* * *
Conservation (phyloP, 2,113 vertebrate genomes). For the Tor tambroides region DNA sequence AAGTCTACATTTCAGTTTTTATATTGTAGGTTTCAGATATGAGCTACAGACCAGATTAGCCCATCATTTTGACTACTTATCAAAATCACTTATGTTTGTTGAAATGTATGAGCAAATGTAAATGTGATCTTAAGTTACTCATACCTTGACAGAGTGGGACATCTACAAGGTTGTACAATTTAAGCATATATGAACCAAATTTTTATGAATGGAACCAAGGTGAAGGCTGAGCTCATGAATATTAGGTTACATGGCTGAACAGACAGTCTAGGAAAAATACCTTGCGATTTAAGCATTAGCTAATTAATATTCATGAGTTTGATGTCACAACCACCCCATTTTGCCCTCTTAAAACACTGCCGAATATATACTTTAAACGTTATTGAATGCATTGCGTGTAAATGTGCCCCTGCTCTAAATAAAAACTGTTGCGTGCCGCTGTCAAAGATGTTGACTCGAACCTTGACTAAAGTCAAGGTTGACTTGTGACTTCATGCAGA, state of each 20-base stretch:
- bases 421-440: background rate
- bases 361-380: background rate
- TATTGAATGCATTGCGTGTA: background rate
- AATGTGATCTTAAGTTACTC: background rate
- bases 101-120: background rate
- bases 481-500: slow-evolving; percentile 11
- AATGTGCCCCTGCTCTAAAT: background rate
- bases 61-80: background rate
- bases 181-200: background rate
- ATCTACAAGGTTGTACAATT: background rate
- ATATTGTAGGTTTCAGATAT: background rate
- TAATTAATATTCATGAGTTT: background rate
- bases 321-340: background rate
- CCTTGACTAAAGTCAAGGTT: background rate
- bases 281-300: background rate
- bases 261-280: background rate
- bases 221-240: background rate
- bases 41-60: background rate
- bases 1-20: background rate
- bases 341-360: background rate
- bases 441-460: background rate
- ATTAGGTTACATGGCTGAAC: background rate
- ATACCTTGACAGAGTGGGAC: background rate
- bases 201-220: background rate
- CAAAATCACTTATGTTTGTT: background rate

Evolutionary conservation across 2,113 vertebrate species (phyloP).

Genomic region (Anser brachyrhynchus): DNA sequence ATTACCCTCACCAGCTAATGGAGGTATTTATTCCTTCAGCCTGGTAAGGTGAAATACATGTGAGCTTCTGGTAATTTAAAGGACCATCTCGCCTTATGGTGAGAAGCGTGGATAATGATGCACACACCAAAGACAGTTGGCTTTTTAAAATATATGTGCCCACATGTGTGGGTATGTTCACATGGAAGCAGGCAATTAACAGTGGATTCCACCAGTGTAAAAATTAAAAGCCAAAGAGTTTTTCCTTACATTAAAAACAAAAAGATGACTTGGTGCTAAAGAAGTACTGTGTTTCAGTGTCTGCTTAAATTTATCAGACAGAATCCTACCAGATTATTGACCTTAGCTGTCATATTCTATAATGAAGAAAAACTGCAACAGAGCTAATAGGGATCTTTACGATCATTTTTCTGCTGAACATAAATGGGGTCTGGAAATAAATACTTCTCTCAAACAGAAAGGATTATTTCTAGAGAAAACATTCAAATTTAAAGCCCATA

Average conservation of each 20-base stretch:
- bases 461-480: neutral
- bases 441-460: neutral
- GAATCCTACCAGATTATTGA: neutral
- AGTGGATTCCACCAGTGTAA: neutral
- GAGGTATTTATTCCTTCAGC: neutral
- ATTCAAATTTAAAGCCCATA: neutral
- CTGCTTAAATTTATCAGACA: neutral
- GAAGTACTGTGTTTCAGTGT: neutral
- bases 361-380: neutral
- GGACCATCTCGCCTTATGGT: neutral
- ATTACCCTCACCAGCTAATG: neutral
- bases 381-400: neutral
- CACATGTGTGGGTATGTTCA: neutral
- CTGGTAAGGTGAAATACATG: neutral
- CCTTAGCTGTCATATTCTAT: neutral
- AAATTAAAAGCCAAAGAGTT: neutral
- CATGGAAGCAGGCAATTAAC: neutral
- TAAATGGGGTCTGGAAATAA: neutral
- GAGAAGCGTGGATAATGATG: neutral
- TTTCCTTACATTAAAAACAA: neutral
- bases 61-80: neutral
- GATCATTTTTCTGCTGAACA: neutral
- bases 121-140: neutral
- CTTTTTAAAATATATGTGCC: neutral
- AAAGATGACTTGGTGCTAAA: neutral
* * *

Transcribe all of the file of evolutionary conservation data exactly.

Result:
Conservation (phyloP, 2,113 vertebrate genomes). For the Tor tambroides region DNA sequence AAGTCTACATTTCAGTTTTTATATTGTAGGTTTCAGATATGAGCTACAGACCAGATTAGCCCATCATTTTGACTACTTATCAAAATCACTTATGTTTGTTGAAATGTATGAGCAAATGTAAATGTGATCTTAAGTTACTCATACCTTGACAGAGTGGGACATCTACAAGGTTGTACAATTTAAGCATATATGAACCAAATTTTTATGAATGGAACCAAGGTGAAGGCTGAGCTCATGAATATTAGGTTACATGGCTGAACAGACAGTCTAGGAAAAATACCTTGCGATTTAAGCATTAGCTAATTAATATTCATGAGTTTGATGTCACAACCACCCCATTTTGCCCTCTTAAAACACTGCCGAATATATACTTTAAACGTTATTGAATGCATTGCGTGTAAATGTGCCCCTGCTCTAAATAAAAACTGTTGCGTGCCGCTGTCAAAGATGTTGACTCGAACCTTGACTAAAGTCAAGGTTGACTTGTGACTTCATGCAGA, state of each 20-base stretch:
- bases 421-440: background rate
- bases 361-380: background rate
- TATTGAATGCATTGCGTGTA: background rate
- AATGTGATCTTAAGTTACTC: background rate
- bases 101-120: background rate
- bases 481-500: slow-evolving; percentile 11
- AATGTGCCCCTGCTCTAAAT: background rate
- bases 61-80: background rate
- bases 181-200: background rate
- ATCTACAAGGTTGTACAATT: background rate
- ATATTGTAGGTTTCAGATAT: background rate
- TAATTAATATTCATGAGTTT: background rate
- bases 321-340: background rate
- CCTTGACTAAAGTCAAGGTT: background rate
- bases 281-300: background rate
- bases 261-280: background rate
- bases 221-240: background rate
- bases 41-60: background rate
- bases 1-20: background rate
- bases 341-360: background rate
- bases 441-460: background rate
- ATTAGGTTACATGGCTGAAC: background rate
- ATACCTTGACAGAGTGGGAC: background rate
- bases 201-220: background rate
- CAAAATCACTTATGTTTGTT: background rate

Evolutionary conservation across 2,113 vertebrate species (phyloP).

Genomic region (Anser brachyrhynchus): DNA sequence ATTACCCTCACCAGCTAATGGAGGTATTTATTCCTTCAGCCTGGTAAGGTGAAATACATGTGAGCTTCTGGTAATTTAAAGGACCATCTCGCCTTATGGTGAGAAGCGTGGATAATGATGCACACACCAAAGACAGTTGGCTTTTTAAAATATATGTGCCCACATGTGTGGGTATGTTCACATGGAAGCAGGCAATTAACAGTGGATTCCACCAGTGTAAAAATTAAAAGCCAAAGAGTTTTTCCTTACATTAAAAACAAAAAGATGACTTGGTGCTAAAGAAGTACTGTGTTTCAGTGTCTGCTTAAATTTATCAGACAGAATCCTACCAGATTATTGACCTTAGCTGTCATATTCTATAATGAAGAAAAACTGCAACAGAGCTAATAGGGATCTTTACGATCATTTTTCTGCTGAACATAAATGGGGTCTGGAAATAAATACTTCTCTCAAACAGAAAGGATTATTTCTAGAGAAAACATTCAAATTTAAAGCCCATA

Average conservation of each 20-base stretch:
- bases 461-480: neutral
- bases 441-460: neutral
- GAATCCTACCAGATTATTGA: neutral
- AGTGGATTCCACCAGTGTAA: neutral
- GAGGTATTTATTCCTTCAGC: neutral
- ATTCAAATTTAAAGCCCATA: neutral
- CTGCTTAAATTTATCAGACA: neutral
- GAAGTACTGTGTTTCAGTGT: neutral
- bases 361-380: neutral
- GGACCATCTCGCCTTATGGT: neutral
- ATTACCCTCACCAGCTAATG: neutral
- bases 381-400: neutral
- CACATGTGTGGGTATGTTCA: neutral
- CTGGTAAGGTGAAATACATG: neutral
- CCTTAGCTGTCATATTCTAT: neutral
- AAATTAAAAGCCAAAGAGTT: neutral
- CATGGAAGCAGGCAATTAAC: neutral
- TAAATGGGGTCTGGAAATAA: neutral
- GAGAAGCGTGGATAATGATG: neutral
- TTTCCTTACATTAAAAACAA: neutral
- bases 61-80: neutral
- GATCATTTTTCTGCTGAACA: neutral
- bases 121-140: neutral
- CTTTTTAAAATATATGTGCC: neutral
- AAAGATGACTTGGTGCTAAA: neutral